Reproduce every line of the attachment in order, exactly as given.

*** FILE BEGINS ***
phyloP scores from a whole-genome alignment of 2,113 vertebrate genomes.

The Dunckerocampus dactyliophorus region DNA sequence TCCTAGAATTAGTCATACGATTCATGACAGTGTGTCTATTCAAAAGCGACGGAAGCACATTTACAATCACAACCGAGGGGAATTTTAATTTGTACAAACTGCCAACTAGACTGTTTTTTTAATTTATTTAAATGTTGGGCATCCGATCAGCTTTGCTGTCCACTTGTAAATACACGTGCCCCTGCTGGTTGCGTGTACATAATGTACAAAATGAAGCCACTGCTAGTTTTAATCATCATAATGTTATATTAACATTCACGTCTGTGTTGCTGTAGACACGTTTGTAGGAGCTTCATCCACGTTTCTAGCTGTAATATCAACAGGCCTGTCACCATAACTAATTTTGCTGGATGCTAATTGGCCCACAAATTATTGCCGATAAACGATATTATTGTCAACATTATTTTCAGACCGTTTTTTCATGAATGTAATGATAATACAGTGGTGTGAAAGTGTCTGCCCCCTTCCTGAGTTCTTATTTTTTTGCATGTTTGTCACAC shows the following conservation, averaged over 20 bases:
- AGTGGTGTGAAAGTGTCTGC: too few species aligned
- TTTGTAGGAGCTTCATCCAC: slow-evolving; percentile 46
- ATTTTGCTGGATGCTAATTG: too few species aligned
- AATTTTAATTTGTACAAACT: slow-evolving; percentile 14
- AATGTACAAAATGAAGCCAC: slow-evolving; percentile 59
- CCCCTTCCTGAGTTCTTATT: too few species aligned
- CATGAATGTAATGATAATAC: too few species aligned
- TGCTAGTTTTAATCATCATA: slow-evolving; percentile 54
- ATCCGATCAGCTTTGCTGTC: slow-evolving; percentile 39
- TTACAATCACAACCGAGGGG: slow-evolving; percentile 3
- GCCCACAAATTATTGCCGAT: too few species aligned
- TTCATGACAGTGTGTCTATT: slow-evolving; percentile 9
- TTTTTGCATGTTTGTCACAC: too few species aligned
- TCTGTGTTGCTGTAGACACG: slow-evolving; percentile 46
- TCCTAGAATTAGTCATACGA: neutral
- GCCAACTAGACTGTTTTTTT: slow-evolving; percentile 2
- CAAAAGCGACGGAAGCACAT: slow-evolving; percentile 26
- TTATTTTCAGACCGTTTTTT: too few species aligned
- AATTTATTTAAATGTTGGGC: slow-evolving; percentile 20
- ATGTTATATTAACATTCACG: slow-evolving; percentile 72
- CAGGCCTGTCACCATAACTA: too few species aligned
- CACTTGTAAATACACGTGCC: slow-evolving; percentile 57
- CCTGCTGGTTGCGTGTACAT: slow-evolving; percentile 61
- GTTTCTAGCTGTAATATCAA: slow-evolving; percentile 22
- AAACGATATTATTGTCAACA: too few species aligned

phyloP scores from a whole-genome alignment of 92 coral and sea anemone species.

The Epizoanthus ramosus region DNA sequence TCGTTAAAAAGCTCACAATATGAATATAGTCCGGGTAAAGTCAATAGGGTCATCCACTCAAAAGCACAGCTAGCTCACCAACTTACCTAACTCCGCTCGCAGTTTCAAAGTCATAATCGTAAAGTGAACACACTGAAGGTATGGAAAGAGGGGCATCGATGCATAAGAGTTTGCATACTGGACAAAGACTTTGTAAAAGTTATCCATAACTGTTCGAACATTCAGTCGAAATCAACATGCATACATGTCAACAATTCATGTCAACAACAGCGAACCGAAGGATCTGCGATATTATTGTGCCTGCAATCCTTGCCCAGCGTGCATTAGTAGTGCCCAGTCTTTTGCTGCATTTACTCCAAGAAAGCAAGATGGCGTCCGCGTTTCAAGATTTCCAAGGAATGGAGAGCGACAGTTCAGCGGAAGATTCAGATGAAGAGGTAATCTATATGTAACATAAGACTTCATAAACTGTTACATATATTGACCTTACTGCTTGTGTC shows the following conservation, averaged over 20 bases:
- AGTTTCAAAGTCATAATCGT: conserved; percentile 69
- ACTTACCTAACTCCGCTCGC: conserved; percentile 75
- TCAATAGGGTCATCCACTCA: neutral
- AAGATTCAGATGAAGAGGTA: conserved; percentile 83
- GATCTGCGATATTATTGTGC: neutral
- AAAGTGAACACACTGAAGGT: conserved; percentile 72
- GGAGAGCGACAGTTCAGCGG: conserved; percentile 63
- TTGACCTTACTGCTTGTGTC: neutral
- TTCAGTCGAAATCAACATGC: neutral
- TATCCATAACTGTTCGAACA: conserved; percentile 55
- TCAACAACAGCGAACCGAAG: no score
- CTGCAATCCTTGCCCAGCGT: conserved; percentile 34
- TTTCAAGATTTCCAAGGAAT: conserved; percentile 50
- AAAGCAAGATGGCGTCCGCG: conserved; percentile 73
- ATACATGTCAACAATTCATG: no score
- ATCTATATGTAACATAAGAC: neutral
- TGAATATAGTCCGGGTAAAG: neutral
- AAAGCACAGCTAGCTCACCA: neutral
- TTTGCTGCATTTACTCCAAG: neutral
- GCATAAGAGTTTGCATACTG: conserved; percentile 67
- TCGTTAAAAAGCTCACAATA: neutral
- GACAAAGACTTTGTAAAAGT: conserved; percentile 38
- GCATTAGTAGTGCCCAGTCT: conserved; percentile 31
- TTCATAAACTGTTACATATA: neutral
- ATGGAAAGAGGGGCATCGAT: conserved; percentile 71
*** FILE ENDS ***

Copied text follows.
phyloP scores from a whole-genome alignment of 2,113 vertebrate genomes.

The Dunckerocampus dactyliophorus region DNA sequence TCCTAGAATTAGTCATACGATTCATGACAGTGTGTCTATTCAAAAGCGACGGAAGCACATTTACAATCACAACCGAGGGGAATTTTAATTTGTACAAACTGCCAACTAGACTGTTTTTTTAATTTATTTAAATGTTGGGCATCCGATCAGCTTTGCTGTCCACTTGTAAATACACGTGCCCCTGCTGGTTGCGTGTACATAATGTACAAAATGAAGCCACTGCTAGTTTTAATCATCATAATGTTATATTAACATTCACGTCTGTGTTGCTGTAGACACGTTTGTAGGAGCTTCATCCACGTTTCTAGCTGTAATATCAACAGGCCTGTCACCATAACTAATTTTGCTGGATGCTAATTGGCCCACAAATTATTGCCGATAAACGATATTATTGTCAACATTATTTTCAGACCGTTTTTTCATGAATGTAATGATAATACAGTGGTGTGAAAGTGTCTGCCCCCTTCCTGAGTTCTTATTTTTTTGCATGTTTGTCACAC shows the following conservation, averaged over 20 bases:
- AGTGGTGTGAAAGTGTCTGC: too few species aligned
- TTTGTAGGAGCTTCATCCAC: slow-evolving; percentile 46
- ATTTTGCTGGATGCTAATTG: too few species aligned
- AATTTTAATTTGTACAAACT: slow-evolving; percentile 14
- AATGTACAAAATGAAGCCAC: slow-evolving; percentile 59
- CCCCTTCCTGAGTTCTTATT: too few species aligned
- CATGAATGTAATGATAATAC: too few species aligned
- TGCTAGTTTTAATCATCATA: slow-evolving; percentile 54
- ATCCGATCAGCTTTGCTGTC: slow-evolving; percentile 39
- TTACAATCACAACCGAGGGG: slow-evolving; percentile 3
- GCCCACAAATTATTGCCGAT: too few species aligned
- TTCATGACAGTGTGTCTATT: slow-evolving; percentile 9
- TTTTTGCATGTTTGTCACAC: too few species aligned
- TCTGTGTTGCTGTAGACACG: slow-evolving; percentile 46
- TCCTAGAATTAGTCATACGA: neutral
- GCCAACTAGACTGTTTTTTT: slow-evolving; percentile 2
- CAAAAGCGACGGAAGCACAT: slow-evolving; percentile 26
- TTATTTTCAGACCGTTTTTT: too few species aligned
- AATTTATTTAAATGTTGGGC: slow-evolving; percentile 20
- ATGTTATATTAACATTCACG: slow-evolving; percentile 72
- CAGGCCTGTCACCATAACTA: too few species aligned
- CACTTGTAAATACACGTGCC: slow-evolving; percentile 57
- CCTGCTGGTTGCGTGTACAT: slow-evolving; percentile 61
- GTTTCTAGCTGTAATATCAA: slow-evolving; percentile 22
- AAACGATATTATTGTCAACA: too few species aligned

phyloP scores from a whole-genome alignment of 92 coral and sea anemone species.

The Epizoanthus ramosus region DNA sequence TCGTTAAAAAGCTCACAATATGAATATAGTCCGGGTAAAGTCAATAGGGTCATCCACTCAAAAGCACAGCTAGCTCACCAACTTACCTAACTCCGCTCGCAGTTTCAAAGTCATAATCGTAAAGTGAACACACTGAAGGTATGGAAAGAGGGGCATCGATGCATAAGAGTTTGCATACTGGACAAAGACTTTGTAAAAGTTATCCATAACTGTTCGAACATTCAGTCGAAATCAACATGCATACATGTCAACAATTCATGTCAACAACAGCGAACCGAAGGATCTGCGATATTATTGTGCCTGCAATCCTTGCCCAGCGTGCATTAGTAGTGCCCAGTCTTTTGCTGCATTTACTCCAAGAAAGCAAGATGGCGTCCGCGTTTCAAGATTTCCAAGGAATGGAGAGCGACAGTTCAGCGGAAGATTCAGATGAAGAGGTAATCTATATGTAACATAAGACTTCATAAACTGTTACATATATTGACCTTACTGCTTGTGTC shows the following conservation, averaged over 20 bases:
- AGTTTCAAAGTCATAATCGT: conserved; percentile 69
- ACTTACCTAACTCCGCTCGC: conserved; percentile 75
- TCAATAGGGTCATCCACTCA: neutral
- AAGATTCAGATGAAGAGGTA: conserved; percentile 83
- GATCTGCGATATTATTGTGC: neutral
- AAAGTGAACACACTGAAGGT: conserved; percentile 72
- GGAGAGCGACAGTTCAGCGG: conserved; percentile 63
- TTGACCTTACTGCTTGTGTC: neutral
- TTCAGTCGAAATCAACATGC: neutral
- TATCCATAACTGTTCGAACA: conserved; percentile 55
- TCAACAACAGCGAACCGAAG: no score
- CTGCAATCCTTGCCCAGCGT: conserved; percentile 34
- TTTCAAGATTTCCAAGGAAT: conserved; percentile 50
- AAAGCAAGATGGCGTCCGCG: conserved; percentile 73
- ATACATGTCAACAATTCATG: no score
- ATCTATATGTAACATAAGAC: neutral
- TGAATATAGTCCGGGTAAAG: neutral
- AAAGCACAGCTAGCTCACCA: neutral
- TTTGCTGCATTTACTCCAAG: neutral
- GCATAAGAGTTTGCATACTG: conserved; percentile 67
- TCGTTAAAAAGCTCACAATA: neutral
- GACAAAGACTTTGTAAAAGT: conserved; percentile 38
- GCATTAGTAGTGCCCAGTCT: conserved; percentile 31
- TTCATAAACTGTTACATATA: neutral
- ATGGAAAGAGGGGCATCGAT: conserved; percentile 71